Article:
Hey guys, has anyone or do you know anyone who has gotten lead poisoning from working on these old cars. I try to wear a mask as much as possible but sometimes I catch myself cleaning parts at the grinder without a mask. Trying to attribute my resent high blood pressure and headaches to something, just wondering. Doug
Don't eat it. Lead paint highly toxic to young children. Causes learning disabilities, tooth decay, GI problems and heart disease in later life. Comes mostly from ingesting paint chips. See HUD warnings that must be given to renters of houses built before 1971. Much less danger to adults but do not want to breathe or ingest.
Whew, thanks Ill stop sprinkling it on my salad now
Likely old age and lack of exercise, combined with diet are the cause of your symptoms and mine.
Two attributes to sleep apnea. I know.
No doubt working on old cars WILL give you headaches at times! Keep a box of dust masks and disposeable gloves handy, and that will cover keeping 90% of the bad stuff out of your body.
Eating more sand will help the body clear itself of lead blockages.
Trust me, ... I'm a doctor.
I was paging doctor Howard not doctor Burger, thanks
Yes, it is a potential problem. Wear a mask and ask your doctor to check for it at your next physical. I personally know two restorers that underwent chelation therapy due to lead ingestion. I don't think it's much of an issue with the model T but many other cars have leaded paints.
It's not just the paint. Depending on when and who restored a car many garages used lead filler and would melt lead down then file and sand it down to shape and finish. I have found lead body filler in several cars.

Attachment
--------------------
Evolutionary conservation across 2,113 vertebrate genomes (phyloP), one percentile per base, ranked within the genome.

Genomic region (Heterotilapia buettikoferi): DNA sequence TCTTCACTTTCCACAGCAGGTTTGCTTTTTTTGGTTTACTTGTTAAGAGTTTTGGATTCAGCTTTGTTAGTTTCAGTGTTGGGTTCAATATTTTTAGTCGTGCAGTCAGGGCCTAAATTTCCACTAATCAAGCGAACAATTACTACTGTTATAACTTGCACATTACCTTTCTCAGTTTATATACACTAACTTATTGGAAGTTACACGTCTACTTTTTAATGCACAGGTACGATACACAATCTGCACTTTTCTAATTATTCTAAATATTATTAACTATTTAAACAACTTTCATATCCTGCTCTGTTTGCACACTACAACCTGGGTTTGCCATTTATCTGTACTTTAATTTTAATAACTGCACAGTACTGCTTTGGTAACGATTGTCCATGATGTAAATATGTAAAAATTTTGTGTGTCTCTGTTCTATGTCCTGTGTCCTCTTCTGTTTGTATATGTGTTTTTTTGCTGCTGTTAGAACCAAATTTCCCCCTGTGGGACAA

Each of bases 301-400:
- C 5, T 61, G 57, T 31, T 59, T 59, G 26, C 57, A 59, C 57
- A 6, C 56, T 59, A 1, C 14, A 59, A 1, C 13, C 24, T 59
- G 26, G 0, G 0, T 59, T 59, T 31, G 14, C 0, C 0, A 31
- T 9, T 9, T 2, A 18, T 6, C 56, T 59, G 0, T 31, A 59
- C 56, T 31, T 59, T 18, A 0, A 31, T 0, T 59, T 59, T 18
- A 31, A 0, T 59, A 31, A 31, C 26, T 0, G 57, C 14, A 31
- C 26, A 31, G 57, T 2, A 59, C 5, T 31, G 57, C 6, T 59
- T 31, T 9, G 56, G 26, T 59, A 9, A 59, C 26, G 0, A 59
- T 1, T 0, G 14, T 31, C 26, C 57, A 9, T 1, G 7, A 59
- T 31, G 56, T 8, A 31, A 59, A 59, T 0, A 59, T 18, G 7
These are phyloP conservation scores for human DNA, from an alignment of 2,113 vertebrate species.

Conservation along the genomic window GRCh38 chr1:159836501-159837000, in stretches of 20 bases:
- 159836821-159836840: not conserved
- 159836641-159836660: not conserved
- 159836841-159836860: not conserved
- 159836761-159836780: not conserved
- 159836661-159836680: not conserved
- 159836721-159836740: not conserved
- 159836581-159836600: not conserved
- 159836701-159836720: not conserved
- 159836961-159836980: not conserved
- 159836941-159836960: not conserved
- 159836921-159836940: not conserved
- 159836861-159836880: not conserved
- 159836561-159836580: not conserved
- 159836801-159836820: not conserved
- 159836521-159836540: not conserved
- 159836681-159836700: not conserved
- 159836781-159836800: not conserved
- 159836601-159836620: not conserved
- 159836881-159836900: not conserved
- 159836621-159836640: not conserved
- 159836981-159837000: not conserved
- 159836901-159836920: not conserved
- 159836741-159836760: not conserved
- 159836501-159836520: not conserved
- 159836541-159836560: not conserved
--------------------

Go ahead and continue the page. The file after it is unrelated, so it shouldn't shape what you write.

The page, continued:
Not good to ingest or breath, but when you sand paint, use wet or dry paper with water and the dust won't get into the air. Most of us grew up in houses painted with lead paint and have no problems, so don't worry about it. I used to be a telephone cable splicer and the old cables were coated with lead. We would use a carding brush to clean up the oxidation and then solder the cables to seal and make air and water tight. Many times ate lunch without washing our hands. I don't know of any of the old splicers who suffered from the lead. Fortunately by the time I got into that work, we were using plastic cables and so only worked on a few of the older existing cables.
Many things seem to be exagerated by sensationalists. It's like the old brake serviceman who used to blow out the wheels with an air gun and would grind the asbestos brake shoes to conform to the drums, and then blow away the dust with compressed air. This man also smoked. Last I knew he was in his 80's and had not had cancer.
Now this does not mean that we should ignore lead or asbestos, but that we can't change what we have done in the past, but can avoid it as much as possible now and in the future.
Norman - You beat me to it! I was gonna' mention that it used to be standard practice back in the days of brake drums and brake shoes to always "dress" the newly installed asbestos brake linings on a machine especially designed to, as you say, ensure that the newly lined brake shoes "conform to the drums". And Norm, you also reminded me of my grandfather, a railroad engineer that for a lifetime, smoked a corn cob pipe on the engine, and cigars at home. He lived in excellent health until his last year when he passed away at 95! Certainly, we all need to take care in what comes in contact with, and what is ingested in our bodies, but I also think we're all part of a Master plan,....harold
P.S. And I'm old enough to remember that what brought that "lead paint" thing to a head was that society started to recognize that so many of those "little tykes" at about the age they started walking, loved to put anything they could into their mouths, and that their mouths were right at the height of the edge of the lead based painted wooden window sill!
I have worked in auto body shops most of my life. Back in 1982 I had a hernia operation and the doctors found that I had a low level of lead in my blood. They said it will never leave your body, it settles into your bone marrow.